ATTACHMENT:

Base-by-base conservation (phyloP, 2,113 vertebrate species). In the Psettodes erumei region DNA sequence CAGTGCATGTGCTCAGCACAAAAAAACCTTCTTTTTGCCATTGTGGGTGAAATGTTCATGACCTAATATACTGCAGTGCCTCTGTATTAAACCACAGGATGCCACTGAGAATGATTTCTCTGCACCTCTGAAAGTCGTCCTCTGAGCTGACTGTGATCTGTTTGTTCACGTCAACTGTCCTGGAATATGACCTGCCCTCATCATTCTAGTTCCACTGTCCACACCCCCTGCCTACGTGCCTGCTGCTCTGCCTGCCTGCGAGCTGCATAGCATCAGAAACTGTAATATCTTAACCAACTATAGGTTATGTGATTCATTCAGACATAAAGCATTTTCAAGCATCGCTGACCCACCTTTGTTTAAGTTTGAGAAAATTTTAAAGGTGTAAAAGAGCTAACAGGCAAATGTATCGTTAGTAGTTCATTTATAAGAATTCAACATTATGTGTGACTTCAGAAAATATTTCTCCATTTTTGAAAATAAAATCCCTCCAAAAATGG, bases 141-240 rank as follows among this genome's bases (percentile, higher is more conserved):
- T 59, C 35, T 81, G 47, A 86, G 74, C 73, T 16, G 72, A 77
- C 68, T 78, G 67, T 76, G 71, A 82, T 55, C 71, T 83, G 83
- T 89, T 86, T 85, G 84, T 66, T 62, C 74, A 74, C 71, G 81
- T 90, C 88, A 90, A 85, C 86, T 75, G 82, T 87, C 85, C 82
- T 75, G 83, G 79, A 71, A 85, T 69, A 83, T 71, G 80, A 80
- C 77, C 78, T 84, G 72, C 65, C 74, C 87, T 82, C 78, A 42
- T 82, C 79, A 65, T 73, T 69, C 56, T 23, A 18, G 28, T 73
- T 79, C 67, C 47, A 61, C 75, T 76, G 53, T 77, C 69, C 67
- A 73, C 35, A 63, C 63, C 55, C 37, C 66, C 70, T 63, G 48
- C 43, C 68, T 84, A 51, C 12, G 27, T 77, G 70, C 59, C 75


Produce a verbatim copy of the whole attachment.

Base-by-base conservation (phyloP, 2,113 vertebrate species). In the Psettodes erumei region DNA sequence CAGTGCATGTGCTCAGCACAAAAAAACCTTCTTTTTGCCATTGTGGGTGAAATGTTCATGACCTAATATACTGCAGTGCCTCTGTATTAAACCACAGGATGCCACTGAGAATGATTTCTCTGCACCTCTGAAAGTCGTCCTCTGAGCTGACTGTGATCTGTTTGTTCACGTCAACTGTCCTGGAATATGACCTGCCCTCATCATTCTAGTTCCACTGTCCACACCCCCTGCCTACGTGCCTGCTGCTCTGCCTGCCTGCGAGCTGCATAGCATCAGAAACTGTAATATCTTAACCAACTATAGGTTATGTGATTCATTCAGACATAAAGCATTTTCAAGCATCGCTGACCCACCTTTGTTTAAGTTTGAGAAAATTTTAAAGGTGTAAAAGAGCTAACAGGCAAATGTATCGTTAGTAGTTCATTTATAAGAATTCAACATTATGTGTGACTTCAGAAAATATTTCTCCATTTTTGAAAATAAAATCCCTCCAAAAATGG, bases 141-240 rank as follows among this genome's bases (percentile, higher is more conserved):
- T 59, C 35, T 81, G 47, A 86, G 74, C 73, T 16, G 72, A 77
- C 68, T 78, G 67, T 76, G 71, A 82, T 55, C 71, T 83, G 83
- T 89, T 86, T 85, G 84, T 66, T 62, C 74, A 74, C 71, G 81
- T 90, C 88, A 90, A 85, C 86, T 75, G 82, T 87, C 85, C 82
- T 75, G 83, G 79, A 71, A 85, T 69, A 83, T 71, G 80, A 80
- C 77, C 78, T 84, G 72, C 65, C 74, C 87, T 82, C 78, A 42
- T 82, C 79, A 65, T 73, T 69, C 56, T 23, A 18, G 28, T 73
- T 79, C 67, C 47, A 61, C 75, T 76, G 53, T 77, C 69, C 67
- A 73, C 35, A 63, C 63, C 55, C 37, C 66, C 70, T 63, G 48
- C 43, C 68, T 84, A 51, C 12, G 27, T 77, G 70, C 59, C 75